The route cuts through downtown Berkeley, then into the hills, and finally on to Tilden Regional Park’s Inspiration Point. It passes six other major open spaces along the way: the Siesta Valley Recreation Area, Redwood Regional Park, Chabot Regional Park, Joaquin Miller Park, the Sibley Volcanic Regional Preserve, and the Claremont Canyon Regional Preserve.
Details: From the Berkeley Station, head north on 4th St. and turn right on Virginia St. Turn left on Spruce St., which turns into Wildcat Canyon Rd. Two miles after Inspiration Point, turn right on Camino Pablo, which becomes Moraga Way. At the dead end, turn right on Canyon Rd. In two miles, turn left on Pinehurst Rd., then veer right on Redwood Rd. Turn right on Skyline Blvd, and veer right to stay on Skyline at Joaquin Miller Rd. Stay on Skyline, veering left at Pinehurst Rd. Turn right at Grizzly Peak Rd. in the Sibley Preserve. In Tilden Park, turn right on South Park Rd., then left on Wildcat Canyon Rd., and descend to the train station.
4. Carquinez Strait Loop (Martinez Station)
Distance: 19.5 miles
Elevation gain: 1,700 feet
This 19.5-mile ride is not only fun, but it also offers some nice scenery. The route passes through three towns: Crockett, Port Costa, and Martinez. You’ll ride by small boats, large commercial ships, the Carquinez Bridge, and the Vallejo and Beniecia skylines. The ride also passes the Carquinez Strait Regional Shoreline, a protected area of rolling hills, meadows, and wooded ravines. You’ll see plenty of finches, hawks, and eagles as you ride along, and if you stop for a brief rest, you just might get to see some newts and lizards. This ride’s highlight is the six-mile twisting, turning stretch down Carquinez Scenic Dr., along the Carquinez Strait shoreline.
Details: From the Martinez Station, take Marina Vista Ave. and turn left on Berrellessa St., which becomes Alhambra Ave. After the John Muir National Historic Site (the naturalist’s former house), turn right on Franklin Canyon Rd. and start your climb. After about four miles, turn right on Cummings Skyway. In two miles, turn right on Crockett Blvd and descend toward the water.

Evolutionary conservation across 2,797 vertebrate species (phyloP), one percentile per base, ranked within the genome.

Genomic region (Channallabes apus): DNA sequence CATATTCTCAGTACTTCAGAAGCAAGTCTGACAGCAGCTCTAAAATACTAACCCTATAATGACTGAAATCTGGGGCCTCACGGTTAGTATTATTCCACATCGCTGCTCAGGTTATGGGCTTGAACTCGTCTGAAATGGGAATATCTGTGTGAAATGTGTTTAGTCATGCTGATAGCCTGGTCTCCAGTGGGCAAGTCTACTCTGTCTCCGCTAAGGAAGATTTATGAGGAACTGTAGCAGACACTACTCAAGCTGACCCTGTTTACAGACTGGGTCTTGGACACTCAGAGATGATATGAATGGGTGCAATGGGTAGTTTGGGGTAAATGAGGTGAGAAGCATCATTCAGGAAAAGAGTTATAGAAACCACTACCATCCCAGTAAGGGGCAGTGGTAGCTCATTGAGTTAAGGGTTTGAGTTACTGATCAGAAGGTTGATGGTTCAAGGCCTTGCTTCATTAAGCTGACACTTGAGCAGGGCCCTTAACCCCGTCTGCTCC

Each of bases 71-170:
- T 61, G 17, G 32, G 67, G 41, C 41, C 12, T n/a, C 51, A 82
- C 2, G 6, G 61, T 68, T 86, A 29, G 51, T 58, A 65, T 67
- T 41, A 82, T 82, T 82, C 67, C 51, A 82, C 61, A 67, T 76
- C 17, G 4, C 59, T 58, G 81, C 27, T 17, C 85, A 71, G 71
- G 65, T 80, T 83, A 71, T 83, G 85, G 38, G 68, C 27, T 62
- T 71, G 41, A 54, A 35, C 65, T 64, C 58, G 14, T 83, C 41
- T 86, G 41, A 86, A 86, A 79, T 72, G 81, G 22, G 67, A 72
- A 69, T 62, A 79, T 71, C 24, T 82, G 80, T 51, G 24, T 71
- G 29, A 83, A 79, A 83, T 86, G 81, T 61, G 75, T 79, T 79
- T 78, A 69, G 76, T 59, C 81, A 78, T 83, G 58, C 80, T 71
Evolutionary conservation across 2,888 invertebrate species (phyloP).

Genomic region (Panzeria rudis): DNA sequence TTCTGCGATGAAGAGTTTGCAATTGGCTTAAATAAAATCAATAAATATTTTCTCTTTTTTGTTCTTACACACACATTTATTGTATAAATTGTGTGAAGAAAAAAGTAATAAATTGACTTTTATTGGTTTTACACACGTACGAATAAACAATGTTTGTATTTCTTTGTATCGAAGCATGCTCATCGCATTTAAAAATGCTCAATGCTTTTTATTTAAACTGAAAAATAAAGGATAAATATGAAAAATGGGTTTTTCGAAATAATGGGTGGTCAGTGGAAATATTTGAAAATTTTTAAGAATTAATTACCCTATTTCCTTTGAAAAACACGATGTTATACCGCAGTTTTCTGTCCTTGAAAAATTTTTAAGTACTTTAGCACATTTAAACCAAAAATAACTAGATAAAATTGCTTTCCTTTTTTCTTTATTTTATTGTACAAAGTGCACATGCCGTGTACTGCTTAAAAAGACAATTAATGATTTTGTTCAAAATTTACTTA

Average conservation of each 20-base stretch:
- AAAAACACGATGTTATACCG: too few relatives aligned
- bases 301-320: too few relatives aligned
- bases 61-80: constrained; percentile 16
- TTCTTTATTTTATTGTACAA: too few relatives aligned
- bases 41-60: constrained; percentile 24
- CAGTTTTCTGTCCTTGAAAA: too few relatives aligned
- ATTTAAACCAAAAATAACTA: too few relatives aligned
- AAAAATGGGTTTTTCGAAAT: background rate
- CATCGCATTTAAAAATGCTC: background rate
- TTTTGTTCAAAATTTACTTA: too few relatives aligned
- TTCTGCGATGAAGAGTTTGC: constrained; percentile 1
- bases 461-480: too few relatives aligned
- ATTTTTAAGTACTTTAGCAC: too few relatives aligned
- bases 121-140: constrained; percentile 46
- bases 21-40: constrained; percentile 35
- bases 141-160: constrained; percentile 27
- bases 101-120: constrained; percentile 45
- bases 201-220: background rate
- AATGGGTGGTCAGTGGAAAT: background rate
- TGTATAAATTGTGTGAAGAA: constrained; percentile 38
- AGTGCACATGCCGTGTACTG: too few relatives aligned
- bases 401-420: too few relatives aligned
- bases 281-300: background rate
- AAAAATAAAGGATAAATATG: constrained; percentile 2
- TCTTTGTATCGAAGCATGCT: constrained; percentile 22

In downtown Crockett, turn right on Pomona St., which becomes Carquinez Scenic Dr. In about two miles, you’ll see the Bull Valley Staging Area. From here you could hike one mile to the Carquinez Overlook for views of the Carquinez Strait to the north and Suisun Bay to the south. Otherwise, continue six more miles and turn right on Talbart St. before turning left on Marina Vista Ave. to return to the station.
5. American River Parkway (Sacramento Station)
Distance: 64 miles (or shorter options)
Elevation gain: 450 feet
This 32-mile flat, paved multi-use path along the American River is one of the longest and most well-maintained bikeways in the country and is very popular for jogging and walking as well. It connects Sacramento’s Discovery Park with Folsom Lake, and passes several landmarks: The Guy West Bridge, a smaller replica of San Francisco’s Golden Gate Bridge; Sacramento State; the Nimbus Fish Hatchery; and Lake Natoma.
This route is out-and-back, so you can turn around sooner if you like. There are also various options on either side of the American River to add some variety to your ride. The trail’s most scenic parts are toward Folsom Lake, where you’ll find a huge dam, public art near the Folsom State Prison, Nimbus Dam, and Lake Natoma. Downtown Folsom has several popular lunch spots if you are looking to refuel, and a well-equipped bike retail store in case you need to pick up some bicycle accessories. The best option may be to stay in the saddle, make a full day of it, and ride the entire length of the trail.
Details: From the Sacramento Station, take I St. west six blocks to the Sacramento River Bike Trail and turn right. In a mile, cross the Jibboom St. Bridge, then turn right on Natomas Park Dr. After that, turn right into Discovery Park to find the trailhead to the American River Parkway (also called the Jedediah Smith Memorial Trail).
Originally written by RootsRated for Capitol Corridor.
Featured image provided by Noah Berger.